01-02-2011, 05:36 PM
... and small areas. Glass reagent bottles often have lapped stoppers for a very close fit.

01-02-2011, 06:38 PM
The general opinion in the machining community is that scraping is the most accurate.

I'm not sure if that's really true any more. At the time of Moore's Foundations of Mechanical Accuracy (1971) it was, but all ultra-precision machine tools have ground beds. Even the contemporary ultra-precision lathes of the era: Monarch 10EE, Schaublin 150, Hardinge HLV-H, had ground beds.

On the other hand, lapping seems to be the step-child process here. It does exist and is used, but not so much for large surfaces, like machinery ways.

Lapping is very common in machine tools, even in the modern era. Spindle bores are lapped, surface plates are lapped, so are gage blocks, cylindrical squares... Bearing balls are lapped round. But lapping is just a specialty version of grinding in my mind.

IMHO, the value of scraping is that a home-shop guy with a lot of time, energy and patience can restore an old beater machine to as good or better than new alignment.

01-02-2011, 07:57 PM
Grinding is no easier than scraping, it just looks that way.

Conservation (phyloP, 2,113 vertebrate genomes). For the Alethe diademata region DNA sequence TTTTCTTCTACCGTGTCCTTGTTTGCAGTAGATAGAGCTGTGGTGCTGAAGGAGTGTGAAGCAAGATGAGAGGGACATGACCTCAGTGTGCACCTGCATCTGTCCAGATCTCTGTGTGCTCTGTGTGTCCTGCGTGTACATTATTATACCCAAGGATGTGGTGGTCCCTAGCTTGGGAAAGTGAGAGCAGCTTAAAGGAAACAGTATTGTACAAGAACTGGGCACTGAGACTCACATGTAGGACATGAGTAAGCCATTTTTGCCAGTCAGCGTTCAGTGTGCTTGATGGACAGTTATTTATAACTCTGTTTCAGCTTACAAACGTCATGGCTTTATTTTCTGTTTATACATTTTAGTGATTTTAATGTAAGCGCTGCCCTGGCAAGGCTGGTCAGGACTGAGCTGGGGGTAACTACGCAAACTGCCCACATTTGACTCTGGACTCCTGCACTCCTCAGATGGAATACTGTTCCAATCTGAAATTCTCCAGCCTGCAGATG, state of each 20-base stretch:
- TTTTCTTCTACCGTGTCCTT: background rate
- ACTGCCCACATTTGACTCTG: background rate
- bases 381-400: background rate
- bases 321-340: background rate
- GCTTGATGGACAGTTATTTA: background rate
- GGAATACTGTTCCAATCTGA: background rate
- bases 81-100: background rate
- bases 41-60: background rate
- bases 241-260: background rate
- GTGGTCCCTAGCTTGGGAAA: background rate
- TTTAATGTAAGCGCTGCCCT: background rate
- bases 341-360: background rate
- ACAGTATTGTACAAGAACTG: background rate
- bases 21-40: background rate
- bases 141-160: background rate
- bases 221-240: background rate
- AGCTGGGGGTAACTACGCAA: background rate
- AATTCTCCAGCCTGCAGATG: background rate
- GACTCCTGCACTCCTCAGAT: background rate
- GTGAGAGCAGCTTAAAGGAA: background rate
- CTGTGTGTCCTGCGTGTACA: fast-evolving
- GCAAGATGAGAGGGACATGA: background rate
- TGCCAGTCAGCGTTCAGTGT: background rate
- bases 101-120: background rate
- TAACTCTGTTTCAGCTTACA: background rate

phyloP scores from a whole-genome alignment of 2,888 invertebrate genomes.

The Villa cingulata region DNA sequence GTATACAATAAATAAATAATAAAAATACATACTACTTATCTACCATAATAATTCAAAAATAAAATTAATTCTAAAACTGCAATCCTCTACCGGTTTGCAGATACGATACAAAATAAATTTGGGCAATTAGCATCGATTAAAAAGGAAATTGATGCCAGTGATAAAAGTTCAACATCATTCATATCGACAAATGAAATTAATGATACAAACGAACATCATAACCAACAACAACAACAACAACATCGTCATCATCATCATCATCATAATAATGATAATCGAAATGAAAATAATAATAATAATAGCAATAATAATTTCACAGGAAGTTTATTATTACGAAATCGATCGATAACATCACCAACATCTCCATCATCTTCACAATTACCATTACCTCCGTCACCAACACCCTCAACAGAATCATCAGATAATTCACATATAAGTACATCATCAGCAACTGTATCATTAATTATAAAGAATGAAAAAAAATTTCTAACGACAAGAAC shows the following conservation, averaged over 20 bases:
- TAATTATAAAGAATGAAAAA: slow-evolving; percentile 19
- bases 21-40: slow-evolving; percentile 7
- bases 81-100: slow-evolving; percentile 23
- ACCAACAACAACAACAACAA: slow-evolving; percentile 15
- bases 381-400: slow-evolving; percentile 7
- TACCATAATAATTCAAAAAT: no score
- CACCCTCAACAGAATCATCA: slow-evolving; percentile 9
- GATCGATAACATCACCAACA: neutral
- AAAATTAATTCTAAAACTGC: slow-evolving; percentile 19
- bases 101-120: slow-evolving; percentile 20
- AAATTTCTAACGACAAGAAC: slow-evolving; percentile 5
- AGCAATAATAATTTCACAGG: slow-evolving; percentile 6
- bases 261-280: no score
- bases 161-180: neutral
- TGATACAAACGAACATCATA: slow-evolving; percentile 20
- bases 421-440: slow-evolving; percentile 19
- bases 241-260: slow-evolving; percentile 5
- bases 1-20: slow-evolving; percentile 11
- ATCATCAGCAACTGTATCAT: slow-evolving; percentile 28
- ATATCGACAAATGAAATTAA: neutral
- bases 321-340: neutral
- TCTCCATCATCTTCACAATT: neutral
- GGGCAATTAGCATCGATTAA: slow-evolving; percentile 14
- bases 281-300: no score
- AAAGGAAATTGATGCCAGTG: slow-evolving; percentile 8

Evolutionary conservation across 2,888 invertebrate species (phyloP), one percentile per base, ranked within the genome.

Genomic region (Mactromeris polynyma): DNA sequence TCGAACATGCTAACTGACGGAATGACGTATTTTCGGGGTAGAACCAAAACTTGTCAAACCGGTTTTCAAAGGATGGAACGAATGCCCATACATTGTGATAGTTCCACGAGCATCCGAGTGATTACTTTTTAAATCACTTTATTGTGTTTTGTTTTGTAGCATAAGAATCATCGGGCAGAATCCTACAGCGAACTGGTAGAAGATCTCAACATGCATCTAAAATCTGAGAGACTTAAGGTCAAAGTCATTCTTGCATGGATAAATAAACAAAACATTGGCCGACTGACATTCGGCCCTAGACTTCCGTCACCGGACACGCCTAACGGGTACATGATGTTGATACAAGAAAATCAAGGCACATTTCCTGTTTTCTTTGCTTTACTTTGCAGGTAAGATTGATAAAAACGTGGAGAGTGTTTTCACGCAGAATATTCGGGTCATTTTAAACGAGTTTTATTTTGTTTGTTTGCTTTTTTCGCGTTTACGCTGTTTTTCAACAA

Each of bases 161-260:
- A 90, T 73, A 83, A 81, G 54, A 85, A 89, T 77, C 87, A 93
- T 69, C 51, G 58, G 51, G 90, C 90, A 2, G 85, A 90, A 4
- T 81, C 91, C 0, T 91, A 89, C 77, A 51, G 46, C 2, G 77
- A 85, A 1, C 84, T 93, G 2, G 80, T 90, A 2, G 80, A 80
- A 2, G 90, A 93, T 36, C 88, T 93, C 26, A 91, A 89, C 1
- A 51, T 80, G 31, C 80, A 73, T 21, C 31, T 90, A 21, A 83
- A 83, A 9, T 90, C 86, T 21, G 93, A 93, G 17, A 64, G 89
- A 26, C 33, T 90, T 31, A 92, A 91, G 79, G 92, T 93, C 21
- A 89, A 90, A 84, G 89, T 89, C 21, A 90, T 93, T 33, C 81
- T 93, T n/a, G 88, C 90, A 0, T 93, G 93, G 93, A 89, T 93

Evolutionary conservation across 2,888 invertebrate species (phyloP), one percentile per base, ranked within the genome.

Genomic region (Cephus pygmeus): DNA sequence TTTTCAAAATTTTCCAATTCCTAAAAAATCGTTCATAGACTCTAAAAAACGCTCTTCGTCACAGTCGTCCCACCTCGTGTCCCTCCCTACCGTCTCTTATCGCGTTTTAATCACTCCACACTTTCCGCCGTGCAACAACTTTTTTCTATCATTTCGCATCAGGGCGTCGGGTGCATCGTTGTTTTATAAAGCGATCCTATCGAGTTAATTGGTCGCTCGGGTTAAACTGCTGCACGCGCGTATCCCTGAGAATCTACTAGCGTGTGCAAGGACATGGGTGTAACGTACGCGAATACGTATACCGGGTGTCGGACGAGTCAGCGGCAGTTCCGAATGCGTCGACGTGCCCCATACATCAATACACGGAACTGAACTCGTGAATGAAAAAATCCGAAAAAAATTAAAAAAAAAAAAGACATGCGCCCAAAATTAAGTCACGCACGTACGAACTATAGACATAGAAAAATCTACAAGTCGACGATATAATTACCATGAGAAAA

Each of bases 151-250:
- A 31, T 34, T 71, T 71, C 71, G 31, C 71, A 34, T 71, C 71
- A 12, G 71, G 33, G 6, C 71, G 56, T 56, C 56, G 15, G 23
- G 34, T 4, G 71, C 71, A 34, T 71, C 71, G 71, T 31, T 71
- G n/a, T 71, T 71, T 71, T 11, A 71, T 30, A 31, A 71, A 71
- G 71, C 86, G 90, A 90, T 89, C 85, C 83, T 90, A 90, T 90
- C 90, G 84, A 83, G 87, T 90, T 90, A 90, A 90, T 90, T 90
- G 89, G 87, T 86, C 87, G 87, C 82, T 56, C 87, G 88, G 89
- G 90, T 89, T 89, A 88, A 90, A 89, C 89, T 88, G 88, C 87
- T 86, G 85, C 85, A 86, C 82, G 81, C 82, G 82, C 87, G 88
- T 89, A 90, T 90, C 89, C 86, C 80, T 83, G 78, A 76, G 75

It is just as accurate and more so given a good machine and an operator that actually knows how to use it. In almost 30 years of running a grinder in mold shops I have seen maybe 2 dozen guys that were actually really, really good at running a grinder, especially small 6"x12" or 6"x18" surface grinders.

01-02-2011, 08:02 PM
It was talked about before and there was a thread where someone wanted to do it. If a shop guy set up his own system using a smaller grinder and was able to grind his own ways to within we will say the same tolerances you could get with scraping which way would be better?

01-02-2011, 08:09 PM
I wonder if it would be useful to include the context for which process is best. In my home shop lapping and scraping are best, and grinding is all but unachievable, for example.

So some contexts would include cost, who does the work (hired out or in-shop), new manufacturing vs restoration/repair, scale of the job (does it warrant grinding when an hour of scraping will suffice). There are surely others but without a context of any kind any valuation of what is best is entirely subjective.

01-02-2011, 10:08 PM
These people (http://www.kellenberger.com/english/jig-grinders/hauser-s-45-400-s-55-400.html) are still scraping their high precision jig-grinders.


01-02-2011, 11:13 PM